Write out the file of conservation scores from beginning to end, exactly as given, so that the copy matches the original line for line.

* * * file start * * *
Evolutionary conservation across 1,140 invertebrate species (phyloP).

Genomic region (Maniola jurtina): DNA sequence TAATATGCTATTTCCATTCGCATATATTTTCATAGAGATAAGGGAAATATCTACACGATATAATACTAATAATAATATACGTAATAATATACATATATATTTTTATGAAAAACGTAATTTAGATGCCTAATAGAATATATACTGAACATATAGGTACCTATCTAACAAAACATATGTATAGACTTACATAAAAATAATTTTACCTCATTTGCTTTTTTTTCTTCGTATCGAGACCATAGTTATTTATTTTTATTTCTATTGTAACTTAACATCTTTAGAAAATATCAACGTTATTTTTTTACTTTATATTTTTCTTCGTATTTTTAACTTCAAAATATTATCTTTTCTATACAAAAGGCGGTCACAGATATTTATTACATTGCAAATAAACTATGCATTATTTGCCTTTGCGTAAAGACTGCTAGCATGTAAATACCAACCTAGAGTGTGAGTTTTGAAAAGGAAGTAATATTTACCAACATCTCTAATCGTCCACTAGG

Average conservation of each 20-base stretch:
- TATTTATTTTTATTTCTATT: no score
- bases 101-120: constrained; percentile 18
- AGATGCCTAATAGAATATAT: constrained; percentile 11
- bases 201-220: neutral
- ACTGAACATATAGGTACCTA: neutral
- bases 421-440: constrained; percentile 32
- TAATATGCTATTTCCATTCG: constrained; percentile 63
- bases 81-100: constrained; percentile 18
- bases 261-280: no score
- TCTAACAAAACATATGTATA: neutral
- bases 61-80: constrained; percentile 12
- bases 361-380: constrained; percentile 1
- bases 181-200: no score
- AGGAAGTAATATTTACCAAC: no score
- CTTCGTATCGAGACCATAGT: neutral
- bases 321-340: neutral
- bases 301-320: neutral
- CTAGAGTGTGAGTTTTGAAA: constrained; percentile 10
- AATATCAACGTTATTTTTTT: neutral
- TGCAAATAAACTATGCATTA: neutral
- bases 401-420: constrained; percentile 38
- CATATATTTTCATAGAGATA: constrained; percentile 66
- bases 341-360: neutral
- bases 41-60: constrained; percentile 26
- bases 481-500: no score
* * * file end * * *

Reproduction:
Evolutionary conservation across 1,140 invertebrate species (phyloP).

Genomic region (Maniola jurtina): DNA sequence TAATATGCTATTTCCATTCGCATATATTTTCATAGAGATAAGGGAAATATCTACACGATATAATACTAATAATAATATACGTAATAATATACATATATATTTTTATGAAAAACGTAATTTAGATGCCTAATAGAATATATACTGAACATATAGGTACCTATCTAACAAAACATATGTATAGACTTACATAAAAATAATTTTACCTCATTTGCTTTTTTTTCTTCGTATCGAGACCATAGTTATTTATTTTTATTTCTATTGTAACTTAACATCTTTAGAAAATATCAACGTTATTTTTTTACTTTATATTTTTCTTCGTATTTTTAACTTCAAAATATTATCTTTTCTATACAAAAGGCGGTCACAGATATTTATTACATTGCAAATAAACTATGCATTATTTGCCTTTGCGTAAAGACTGCTAGCATGTAAATACCAACCTAGAGTGTGAGTTTTGAAAAGGAAGTAATATTTACCAACATCTCTAATCGTCCACTAGG

Average conservation of each 20-base stretch:
- TATTTATTTTTATTTCTATT: no score
- bases 101-120: constrained; percentile 18
- AGATGCCTAATAGAATATAT: constrained; percentile 11
- bases 201-220: neutral
- ACTGAACATATAGGTACCTA: neutral
- bases 421-440: constrained; percentile 32
- TAATATGCTATTTCCATTCG: constrained; percentile 63
- bases 81-100: constrained; percentile 18
- bases 261-280: no score
- TCTAACAAAACATATGTATA: neutral
- bases 61-80: constrained; percentile 12
- bases 361-380: constrained; percentile 1
- bases 181-200: no score
- AGGAAGTAATATTTACCAAC: no score
- CTTCGTATCGAGACCATAGT: neutral
- bases 321-340: neutral
- bases 301-320: neutral
- CTAGAGTGTGAGTTTTGAAA: constrained; percentile 10
- AATATCAACGTTATTTTTTT: neutral
- TGCAAATAAACTATGCATTA: neutral
- bases 401-420: constrained; percentile 38
- CATATATTTTCATAGAGATA: constrained; percentile 66
- bases 341-360: neutral
- bases 41-60: constrained; percentile 26
- bases 481-500: no score